Substack is always staggering from one crisis to another.

Are you tempted to use Substack? Maybe think twice.

Substack is an American online platform founded in 2017 that provides publishing and design infrastructure to support subscription newsletters and create varying levels of revenue. The platform takes a cut of revenue generated by writers but also pays high profile writers to use their influence to attract readers.

Since it started it has been subject to ethical scrutiny for several reasons.

It started with the premise of paying high profile authors, including controversial writers known for spreading misinformation or divisive content, huge sums of money to publish on the platform in order to attract readers and other writers. Some of these high profile people left quite quickly and the relationship between the paid authors and the platform owners has never been clear. Although it is possible to produce free newsletters, less influential writers are encouraged to charge readers a subscription fee from which the platform owners take a cut.

In November last year an investigation by The Atlantic turned up “scores of white-supremacist, neo-Confederate, and explicitly Nazi newsletters” on the platform. Because the site takes a cut of subscription revenue, this meant that Substack was making money off extremists. In response, nearly 250 Substack writers demanded in an open letter that the site explain why it was “platforming and monetizing Nazis.”

Meanwhile, an opposing group of nearly 100 writers published its own open letter rejecting calls for greater moderation.

There are concerns that Substack selectively enforces or ignores its content policies, potentially allowing high-profile or profitable writers to publish content that violates it’s community guidelines.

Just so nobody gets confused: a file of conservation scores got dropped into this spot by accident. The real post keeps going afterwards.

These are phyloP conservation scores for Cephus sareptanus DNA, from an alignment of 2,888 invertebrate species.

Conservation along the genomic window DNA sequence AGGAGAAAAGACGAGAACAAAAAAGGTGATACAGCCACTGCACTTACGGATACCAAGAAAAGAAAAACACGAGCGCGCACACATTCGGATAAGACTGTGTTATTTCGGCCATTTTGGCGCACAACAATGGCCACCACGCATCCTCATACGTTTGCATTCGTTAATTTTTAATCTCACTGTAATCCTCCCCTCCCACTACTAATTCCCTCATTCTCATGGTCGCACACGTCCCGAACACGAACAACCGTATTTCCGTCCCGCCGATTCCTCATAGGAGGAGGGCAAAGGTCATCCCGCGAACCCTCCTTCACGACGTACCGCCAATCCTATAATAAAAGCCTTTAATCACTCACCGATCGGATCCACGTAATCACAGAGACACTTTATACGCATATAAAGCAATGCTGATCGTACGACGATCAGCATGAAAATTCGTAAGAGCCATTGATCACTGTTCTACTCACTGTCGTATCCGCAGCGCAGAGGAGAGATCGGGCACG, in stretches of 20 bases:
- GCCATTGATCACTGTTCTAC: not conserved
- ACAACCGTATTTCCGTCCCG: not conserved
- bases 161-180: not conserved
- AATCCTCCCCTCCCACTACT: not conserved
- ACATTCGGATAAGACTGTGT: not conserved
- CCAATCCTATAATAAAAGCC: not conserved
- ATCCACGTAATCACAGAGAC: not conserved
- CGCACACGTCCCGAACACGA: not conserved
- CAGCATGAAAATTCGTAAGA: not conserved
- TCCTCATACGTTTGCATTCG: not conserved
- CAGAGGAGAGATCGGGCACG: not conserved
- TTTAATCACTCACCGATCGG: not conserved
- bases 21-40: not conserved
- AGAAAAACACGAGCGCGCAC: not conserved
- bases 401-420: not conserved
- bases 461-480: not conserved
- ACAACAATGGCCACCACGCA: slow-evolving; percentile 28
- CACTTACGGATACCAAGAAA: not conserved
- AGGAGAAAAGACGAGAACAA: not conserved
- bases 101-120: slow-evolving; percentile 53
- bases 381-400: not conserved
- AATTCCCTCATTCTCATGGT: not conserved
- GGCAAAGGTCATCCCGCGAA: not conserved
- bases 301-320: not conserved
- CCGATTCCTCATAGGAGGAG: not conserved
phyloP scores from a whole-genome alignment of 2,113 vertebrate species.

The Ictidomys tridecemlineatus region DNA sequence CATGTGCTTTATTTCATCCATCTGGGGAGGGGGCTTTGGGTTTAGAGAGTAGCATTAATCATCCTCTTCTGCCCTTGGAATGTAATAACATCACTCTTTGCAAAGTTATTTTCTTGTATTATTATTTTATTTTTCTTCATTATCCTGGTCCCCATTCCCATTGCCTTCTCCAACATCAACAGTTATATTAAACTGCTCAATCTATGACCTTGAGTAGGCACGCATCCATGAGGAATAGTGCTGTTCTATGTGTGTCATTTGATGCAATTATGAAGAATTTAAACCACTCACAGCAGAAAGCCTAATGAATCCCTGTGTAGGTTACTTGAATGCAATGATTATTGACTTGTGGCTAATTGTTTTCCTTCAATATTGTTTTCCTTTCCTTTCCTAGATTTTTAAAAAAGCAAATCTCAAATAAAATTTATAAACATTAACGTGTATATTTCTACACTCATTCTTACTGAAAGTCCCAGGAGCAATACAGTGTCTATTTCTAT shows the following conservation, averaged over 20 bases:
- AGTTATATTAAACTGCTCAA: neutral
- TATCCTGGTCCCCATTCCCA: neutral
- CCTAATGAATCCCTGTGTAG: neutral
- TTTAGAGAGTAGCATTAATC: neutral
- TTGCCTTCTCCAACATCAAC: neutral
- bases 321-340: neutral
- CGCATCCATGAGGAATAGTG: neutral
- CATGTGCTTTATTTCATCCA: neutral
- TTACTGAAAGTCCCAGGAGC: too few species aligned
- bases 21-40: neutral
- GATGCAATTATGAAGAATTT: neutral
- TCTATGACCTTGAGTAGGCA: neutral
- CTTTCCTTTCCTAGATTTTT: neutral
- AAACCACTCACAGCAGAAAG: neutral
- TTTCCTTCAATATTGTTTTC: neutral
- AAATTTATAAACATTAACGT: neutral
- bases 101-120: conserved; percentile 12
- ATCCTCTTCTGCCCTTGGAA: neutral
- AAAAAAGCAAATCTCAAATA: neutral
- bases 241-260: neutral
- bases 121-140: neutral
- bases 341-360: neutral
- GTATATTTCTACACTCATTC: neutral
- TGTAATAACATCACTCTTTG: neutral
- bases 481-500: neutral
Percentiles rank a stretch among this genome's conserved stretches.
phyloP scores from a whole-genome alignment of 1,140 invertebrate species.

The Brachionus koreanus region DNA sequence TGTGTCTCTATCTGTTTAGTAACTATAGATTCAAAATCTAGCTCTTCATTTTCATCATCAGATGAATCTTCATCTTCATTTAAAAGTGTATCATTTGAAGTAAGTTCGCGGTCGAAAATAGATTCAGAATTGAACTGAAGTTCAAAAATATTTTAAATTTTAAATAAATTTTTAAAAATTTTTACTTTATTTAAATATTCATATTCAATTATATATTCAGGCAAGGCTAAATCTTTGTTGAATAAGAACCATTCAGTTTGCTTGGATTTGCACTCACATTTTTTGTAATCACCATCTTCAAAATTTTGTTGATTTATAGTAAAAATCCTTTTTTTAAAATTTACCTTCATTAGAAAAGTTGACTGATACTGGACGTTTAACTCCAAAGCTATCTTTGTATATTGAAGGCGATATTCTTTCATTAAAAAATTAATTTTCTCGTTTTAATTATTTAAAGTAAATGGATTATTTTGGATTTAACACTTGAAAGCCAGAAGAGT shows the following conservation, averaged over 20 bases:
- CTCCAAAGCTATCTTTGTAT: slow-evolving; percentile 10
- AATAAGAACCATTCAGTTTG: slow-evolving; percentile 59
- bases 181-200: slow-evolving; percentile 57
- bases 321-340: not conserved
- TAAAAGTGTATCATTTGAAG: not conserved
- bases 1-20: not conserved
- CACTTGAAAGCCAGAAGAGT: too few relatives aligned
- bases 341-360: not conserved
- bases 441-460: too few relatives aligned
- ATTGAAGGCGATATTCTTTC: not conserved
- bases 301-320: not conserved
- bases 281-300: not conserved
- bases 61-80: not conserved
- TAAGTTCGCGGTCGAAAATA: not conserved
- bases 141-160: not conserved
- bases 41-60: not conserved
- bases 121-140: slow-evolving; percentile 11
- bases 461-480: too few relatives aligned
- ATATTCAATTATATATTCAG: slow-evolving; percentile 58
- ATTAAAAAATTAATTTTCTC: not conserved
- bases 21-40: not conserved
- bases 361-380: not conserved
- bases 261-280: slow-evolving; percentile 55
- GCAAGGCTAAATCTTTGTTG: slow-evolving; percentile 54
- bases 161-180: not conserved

The model encourages writers to attract subscribers, which can incentivise the creation of sensationalist or controversial content to increase engagement and revenue, regardless of its truthfulness or ethical implications.

By providing financial support and a prominent platform to certain writers, it implicitly endorses their content.  The platform has been criticized for not adequately protecting writers from harassment and abuse, especially those from marginalized communities, making it a less safe space for diverse voices.

From a reader’s point of view the platform aggressively encourages them to log in before they can like, comment or share content and relentlessly pushes paid subscriptions.

Medium is a less controversial, more transparent platform but does not accommodate creating revenue. I use it for non-business posts, book reviews and keeping notes, ideas and links to stories, poems and articles that I like or want to comment on:

Jon Alexander uses it to “think out loud” and share content with his mailing list

If you have a blog, think about why you might need another platform … the best way to publish your content is always on your own website / blog / newsletter platform and means you own your material and subscriber details.

If you have any questions on this please get in touch!

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